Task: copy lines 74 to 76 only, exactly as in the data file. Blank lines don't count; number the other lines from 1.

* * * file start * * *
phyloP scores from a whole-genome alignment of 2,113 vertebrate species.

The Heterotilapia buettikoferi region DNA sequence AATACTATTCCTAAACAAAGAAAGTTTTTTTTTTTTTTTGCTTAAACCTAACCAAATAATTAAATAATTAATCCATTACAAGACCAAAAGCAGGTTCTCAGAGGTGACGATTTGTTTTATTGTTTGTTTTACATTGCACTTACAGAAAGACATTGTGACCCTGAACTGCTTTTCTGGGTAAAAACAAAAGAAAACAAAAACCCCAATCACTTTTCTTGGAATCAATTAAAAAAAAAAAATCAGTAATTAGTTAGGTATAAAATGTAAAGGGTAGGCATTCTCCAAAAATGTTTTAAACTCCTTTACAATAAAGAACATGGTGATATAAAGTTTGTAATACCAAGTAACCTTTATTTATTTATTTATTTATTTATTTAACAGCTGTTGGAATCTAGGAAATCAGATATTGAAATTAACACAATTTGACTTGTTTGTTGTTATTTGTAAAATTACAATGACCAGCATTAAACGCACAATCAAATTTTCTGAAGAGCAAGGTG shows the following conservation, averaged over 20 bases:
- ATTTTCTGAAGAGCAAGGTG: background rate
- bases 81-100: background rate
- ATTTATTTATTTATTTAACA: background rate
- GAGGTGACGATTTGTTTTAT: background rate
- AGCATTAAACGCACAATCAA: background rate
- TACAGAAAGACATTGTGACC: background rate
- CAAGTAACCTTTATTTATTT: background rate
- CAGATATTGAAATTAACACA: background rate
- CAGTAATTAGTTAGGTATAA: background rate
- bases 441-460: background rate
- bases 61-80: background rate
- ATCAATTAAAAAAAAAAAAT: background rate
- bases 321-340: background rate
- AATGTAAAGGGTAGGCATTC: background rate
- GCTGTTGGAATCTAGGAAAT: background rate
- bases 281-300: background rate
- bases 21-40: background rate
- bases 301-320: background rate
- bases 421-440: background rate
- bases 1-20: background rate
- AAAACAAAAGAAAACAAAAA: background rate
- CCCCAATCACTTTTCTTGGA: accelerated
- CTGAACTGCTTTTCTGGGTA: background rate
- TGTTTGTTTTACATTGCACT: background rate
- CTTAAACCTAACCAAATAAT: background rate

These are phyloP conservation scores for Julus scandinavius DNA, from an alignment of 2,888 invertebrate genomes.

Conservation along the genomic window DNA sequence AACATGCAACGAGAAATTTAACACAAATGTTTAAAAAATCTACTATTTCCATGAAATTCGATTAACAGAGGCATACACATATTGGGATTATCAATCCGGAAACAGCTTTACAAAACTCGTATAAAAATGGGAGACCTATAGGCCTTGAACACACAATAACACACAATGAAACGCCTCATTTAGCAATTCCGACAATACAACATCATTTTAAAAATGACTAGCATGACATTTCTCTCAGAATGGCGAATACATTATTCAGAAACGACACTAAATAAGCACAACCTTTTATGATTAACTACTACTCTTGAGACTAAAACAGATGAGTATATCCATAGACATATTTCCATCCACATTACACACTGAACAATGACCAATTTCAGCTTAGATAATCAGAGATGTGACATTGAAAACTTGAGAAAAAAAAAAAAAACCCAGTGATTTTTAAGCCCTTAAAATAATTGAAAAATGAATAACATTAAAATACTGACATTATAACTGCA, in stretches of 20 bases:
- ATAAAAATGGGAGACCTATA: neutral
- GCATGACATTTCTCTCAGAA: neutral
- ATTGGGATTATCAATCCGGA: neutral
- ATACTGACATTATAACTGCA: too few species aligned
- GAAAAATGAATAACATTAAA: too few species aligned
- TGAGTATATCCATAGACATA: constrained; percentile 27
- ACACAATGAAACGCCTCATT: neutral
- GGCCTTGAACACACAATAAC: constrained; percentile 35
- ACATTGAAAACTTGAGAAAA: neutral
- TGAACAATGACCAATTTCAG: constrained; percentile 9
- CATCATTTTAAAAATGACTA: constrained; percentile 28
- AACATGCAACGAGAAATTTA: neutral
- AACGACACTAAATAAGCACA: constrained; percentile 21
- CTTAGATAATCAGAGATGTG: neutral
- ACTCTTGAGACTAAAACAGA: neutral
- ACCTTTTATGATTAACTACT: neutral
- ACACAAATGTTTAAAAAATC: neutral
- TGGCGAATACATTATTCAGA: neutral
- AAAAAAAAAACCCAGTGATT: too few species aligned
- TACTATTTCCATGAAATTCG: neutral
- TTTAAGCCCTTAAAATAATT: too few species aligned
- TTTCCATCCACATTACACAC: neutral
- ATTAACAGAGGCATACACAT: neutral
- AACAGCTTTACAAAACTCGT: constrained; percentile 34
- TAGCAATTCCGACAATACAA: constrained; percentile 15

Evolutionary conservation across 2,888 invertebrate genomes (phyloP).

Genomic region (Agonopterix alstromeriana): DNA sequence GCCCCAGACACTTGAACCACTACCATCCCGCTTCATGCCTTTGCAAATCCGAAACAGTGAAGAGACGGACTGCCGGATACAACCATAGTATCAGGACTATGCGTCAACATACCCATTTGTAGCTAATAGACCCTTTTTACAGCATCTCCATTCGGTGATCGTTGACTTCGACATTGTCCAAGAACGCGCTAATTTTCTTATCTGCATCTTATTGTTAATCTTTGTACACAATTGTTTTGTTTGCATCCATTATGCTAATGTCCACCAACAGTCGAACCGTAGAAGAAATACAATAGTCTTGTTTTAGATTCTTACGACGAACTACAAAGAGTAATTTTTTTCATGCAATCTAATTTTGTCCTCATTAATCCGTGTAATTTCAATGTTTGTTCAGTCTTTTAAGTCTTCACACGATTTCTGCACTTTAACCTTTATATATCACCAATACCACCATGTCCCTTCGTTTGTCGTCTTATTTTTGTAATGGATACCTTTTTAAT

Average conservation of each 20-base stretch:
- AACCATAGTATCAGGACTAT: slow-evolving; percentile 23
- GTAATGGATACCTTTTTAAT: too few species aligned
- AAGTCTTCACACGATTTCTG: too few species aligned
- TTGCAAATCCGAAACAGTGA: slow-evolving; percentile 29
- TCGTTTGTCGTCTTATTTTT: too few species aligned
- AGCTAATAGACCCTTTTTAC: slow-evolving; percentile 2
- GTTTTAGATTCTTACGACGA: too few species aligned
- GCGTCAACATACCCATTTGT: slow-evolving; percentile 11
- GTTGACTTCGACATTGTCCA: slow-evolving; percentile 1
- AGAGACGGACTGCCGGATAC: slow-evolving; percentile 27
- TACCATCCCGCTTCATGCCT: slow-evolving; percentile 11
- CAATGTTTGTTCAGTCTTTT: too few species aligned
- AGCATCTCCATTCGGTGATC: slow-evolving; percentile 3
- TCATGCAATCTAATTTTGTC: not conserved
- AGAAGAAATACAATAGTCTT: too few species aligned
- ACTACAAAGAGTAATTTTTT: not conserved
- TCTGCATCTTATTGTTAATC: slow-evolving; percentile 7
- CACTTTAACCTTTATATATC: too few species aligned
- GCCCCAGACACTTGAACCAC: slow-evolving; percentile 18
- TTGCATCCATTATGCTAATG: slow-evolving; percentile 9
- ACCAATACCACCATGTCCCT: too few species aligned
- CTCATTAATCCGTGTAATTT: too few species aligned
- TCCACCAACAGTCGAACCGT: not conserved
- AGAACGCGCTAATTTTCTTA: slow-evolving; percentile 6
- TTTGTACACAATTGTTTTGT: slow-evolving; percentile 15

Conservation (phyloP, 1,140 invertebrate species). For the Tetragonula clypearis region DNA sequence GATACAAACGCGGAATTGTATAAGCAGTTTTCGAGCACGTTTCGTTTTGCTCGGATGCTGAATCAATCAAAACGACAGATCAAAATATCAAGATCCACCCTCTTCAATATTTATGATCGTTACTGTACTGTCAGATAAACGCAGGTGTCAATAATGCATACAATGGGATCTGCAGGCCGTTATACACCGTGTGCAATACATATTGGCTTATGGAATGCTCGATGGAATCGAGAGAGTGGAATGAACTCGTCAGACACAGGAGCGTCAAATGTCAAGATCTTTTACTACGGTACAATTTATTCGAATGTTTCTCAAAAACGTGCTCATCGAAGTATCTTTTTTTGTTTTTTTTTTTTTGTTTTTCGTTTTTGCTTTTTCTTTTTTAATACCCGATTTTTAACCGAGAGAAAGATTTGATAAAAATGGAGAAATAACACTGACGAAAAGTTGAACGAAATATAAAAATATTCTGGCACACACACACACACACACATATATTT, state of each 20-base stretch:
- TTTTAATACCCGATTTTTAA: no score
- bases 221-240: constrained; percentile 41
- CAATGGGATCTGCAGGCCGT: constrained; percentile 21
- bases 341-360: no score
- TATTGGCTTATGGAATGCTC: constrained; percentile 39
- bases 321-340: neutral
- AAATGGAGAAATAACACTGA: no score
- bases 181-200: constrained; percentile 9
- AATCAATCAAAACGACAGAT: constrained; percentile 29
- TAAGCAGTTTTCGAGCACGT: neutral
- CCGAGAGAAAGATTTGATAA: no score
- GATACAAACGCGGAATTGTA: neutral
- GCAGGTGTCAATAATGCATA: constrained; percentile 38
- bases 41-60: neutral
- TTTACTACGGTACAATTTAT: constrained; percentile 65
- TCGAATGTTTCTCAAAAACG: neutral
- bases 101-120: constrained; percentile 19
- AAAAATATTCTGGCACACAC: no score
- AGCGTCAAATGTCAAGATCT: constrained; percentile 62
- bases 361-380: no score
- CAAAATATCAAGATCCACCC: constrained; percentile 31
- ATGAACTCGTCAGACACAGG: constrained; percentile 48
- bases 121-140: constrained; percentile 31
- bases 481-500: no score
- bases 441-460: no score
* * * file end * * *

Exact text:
- TCTGCATCTTATTGTTAATC: slow-evolving; percentile 7
- CACTTTAACCTTTATATATC: too few species aligned
- GCCCCAGACACTTGAACCAC: slow-evolving; percentile 18